The death penalty may not have long to live.
Only nine states carried out executions this year, the fewest to do so in 20 years. Seventy-eight people were sentenced to death in 2012, a 75 percent decline since 1996, according to the Death Penalty Information Center.
Some states with a history of high death penalty use -- North Carolina, South Carolina and Virginia -- had no new death sentences or executions in 2012. Texas, Oklahoma, Mississippi, and Arizona, accounted for more than three-quarters of the executions nationwide, the report said.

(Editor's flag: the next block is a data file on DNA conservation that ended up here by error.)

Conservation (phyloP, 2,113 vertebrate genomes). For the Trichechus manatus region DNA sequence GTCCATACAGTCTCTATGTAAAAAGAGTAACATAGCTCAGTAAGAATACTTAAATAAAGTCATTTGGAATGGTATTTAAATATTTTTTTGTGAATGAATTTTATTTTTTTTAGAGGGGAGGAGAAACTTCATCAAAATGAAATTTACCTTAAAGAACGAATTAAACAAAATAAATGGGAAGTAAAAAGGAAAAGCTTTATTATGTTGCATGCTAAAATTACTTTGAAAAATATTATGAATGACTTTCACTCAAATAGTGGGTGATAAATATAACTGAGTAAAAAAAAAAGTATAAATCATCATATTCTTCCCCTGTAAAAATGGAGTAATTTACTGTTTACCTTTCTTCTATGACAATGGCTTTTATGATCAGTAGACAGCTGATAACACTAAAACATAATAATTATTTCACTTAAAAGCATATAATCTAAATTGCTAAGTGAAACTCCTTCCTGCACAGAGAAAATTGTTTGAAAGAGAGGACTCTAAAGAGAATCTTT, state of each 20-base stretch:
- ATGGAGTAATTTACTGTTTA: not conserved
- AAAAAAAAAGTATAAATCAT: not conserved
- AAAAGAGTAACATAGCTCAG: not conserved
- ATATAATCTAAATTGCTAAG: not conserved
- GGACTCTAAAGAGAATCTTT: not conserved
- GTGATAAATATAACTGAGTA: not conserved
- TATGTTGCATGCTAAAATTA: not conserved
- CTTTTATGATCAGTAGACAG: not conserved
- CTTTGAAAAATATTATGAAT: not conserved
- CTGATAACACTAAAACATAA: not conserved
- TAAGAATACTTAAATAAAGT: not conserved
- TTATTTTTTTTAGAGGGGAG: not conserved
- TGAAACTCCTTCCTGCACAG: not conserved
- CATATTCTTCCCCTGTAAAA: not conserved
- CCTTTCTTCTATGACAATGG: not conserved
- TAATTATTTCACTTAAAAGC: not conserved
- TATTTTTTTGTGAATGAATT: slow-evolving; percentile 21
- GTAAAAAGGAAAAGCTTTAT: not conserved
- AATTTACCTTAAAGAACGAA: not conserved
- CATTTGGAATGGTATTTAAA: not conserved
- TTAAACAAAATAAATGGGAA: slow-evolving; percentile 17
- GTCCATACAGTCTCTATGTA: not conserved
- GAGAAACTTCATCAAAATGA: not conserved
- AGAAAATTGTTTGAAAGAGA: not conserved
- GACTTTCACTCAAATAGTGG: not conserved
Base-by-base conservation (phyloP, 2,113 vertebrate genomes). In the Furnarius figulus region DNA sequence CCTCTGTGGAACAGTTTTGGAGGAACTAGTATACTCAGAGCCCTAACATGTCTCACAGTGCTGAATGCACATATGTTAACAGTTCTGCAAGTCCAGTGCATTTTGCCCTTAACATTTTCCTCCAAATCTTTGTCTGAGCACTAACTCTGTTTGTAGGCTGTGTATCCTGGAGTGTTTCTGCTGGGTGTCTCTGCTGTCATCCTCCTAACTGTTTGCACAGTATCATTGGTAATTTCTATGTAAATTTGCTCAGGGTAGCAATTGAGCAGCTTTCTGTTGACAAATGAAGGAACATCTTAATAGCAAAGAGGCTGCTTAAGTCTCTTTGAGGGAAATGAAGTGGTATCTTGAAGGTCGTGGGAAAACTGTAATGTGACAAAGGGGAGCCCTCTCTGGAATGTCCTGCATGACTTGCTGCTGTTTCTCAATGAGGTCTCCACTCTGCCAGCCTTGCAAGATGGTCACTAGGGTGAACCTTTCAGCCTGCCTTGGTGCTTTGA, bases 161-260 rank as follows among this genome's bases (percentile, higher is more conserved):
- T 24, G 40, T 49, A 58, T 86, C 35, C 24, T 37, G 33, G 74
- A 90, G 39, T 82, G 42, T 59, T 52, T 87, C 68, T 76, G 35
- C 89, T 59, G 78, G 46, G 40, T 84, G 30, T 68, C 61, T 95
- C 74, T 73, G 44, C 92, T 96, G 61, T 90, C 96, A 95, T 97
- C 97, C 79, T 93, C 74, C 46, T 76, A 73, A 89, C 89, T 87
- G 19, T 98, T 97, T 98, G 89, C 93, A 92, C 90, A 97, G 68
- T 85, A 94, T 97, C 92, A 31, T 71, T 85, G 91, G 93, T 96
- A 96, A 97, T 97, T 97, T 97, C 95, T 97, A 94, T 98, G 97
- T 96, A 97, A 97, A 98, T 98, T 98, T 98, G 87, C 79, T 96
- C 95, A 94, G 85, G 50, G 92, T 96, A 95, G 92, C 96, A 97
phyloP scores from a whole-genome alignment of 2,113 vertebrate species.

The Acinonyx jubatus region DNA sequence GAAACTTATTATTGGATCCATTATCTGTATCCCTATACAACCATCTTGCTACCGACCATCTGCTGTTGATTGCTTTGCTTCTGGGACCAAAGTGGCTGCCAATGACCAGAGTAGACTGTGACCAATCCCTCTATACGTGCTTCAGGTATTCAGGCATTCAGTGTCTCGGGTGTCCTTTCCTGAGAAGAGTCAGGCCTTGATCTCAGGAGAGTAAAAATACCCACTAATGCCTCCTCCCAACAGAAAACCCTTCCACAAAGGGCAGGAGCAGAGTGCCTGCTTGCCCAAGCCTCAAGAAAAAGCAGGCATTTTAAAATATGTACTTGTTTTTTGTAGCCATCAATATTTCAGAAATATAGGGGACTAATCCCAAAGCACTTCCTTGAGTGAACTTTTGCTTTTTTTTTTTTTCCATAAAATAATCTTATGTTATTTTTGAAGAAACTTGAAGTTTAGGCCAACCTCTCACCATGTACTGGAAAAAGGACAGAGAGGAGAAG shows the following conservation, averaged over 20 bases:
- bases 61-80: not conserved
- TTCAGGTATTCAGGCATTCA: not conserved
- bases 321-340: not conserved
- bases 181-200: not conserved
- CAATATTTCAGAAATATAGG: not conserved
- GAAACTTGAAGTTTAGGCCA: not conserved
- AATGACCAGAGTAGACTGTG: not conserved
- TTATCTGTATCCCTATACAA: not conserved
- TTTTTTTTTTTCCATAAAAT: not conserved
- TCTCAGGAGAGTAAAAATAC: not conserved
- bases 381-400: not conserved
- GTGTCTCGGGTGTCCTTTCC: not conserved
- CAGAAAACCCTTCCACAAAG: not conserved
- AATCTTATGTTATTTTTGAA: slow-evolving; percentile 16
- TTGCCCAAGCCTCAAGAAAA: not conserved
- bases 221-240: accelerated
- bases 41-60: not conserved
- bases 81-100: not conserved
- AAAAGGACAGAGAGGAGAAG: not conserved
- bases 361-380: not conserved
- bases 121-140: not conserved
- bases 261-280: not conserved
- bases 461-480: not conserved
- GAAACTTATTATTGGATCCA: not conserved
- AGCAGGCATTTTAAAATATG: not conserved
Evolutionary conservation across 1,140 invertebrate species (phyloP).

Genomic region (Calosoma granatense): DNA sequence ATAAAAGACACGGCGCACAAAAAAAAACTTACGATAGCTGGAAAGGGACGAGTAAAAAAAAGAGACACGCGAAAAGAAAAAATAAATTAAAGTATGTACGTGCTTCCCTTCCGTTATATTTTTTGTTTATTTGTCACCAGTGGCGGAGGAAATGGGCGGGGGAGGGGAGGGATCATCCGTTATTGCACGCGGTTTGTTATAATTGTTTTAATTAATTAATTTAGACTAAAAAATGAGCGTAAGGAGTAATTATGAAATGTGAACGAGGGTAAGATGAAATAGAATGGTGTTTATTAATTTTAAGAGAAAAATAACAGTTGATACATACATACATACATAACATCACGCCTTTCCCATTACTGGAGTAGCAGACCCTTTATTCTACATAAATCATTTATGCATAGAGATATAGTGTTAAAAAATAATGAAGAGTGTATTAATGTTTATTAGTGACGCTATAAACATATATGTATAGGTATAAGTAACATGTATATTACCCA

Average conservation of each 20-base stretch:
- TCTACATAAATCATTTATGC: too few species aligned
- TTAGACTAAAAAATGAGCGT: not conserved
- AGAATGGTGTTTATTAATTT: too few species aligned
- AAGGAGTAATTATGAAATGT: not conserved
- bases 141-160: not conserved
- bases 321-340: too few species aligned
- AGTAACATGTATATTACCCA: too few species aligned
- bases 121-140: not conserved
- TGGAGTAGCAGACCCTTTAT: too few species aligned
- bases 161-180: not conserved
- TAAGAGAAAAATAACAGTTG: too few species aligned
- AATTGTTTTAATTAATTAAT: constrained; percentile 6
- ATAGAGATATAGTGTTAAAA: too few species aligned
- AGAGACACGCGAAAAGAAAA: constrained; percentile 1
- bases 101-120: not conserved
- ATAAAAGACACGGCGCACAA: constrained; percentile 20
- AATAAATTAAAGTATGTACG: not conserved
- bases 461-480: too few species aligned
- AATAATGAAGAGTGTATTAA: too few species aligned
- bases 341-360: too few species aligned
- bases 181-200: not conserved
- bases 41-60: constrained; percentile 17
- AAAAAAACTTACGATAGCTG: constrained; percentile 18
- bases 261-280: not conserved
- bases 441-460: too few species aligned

At this point, 33 states still have the death penalty on the books, but that number has been dropping. Connecticut banned capital punishment this year. It was the fifth state in five years to do so, after Illinois, New Jersey, New Mexico and New York.
Experts say juries have been influenced by lingering doubts over guilt, knowing there have been exonerations based on DNA evidence. Also, the expense of incarceration during lengthy appeals and the execution itself make some prosecutors favor life sentences, the New York Times said.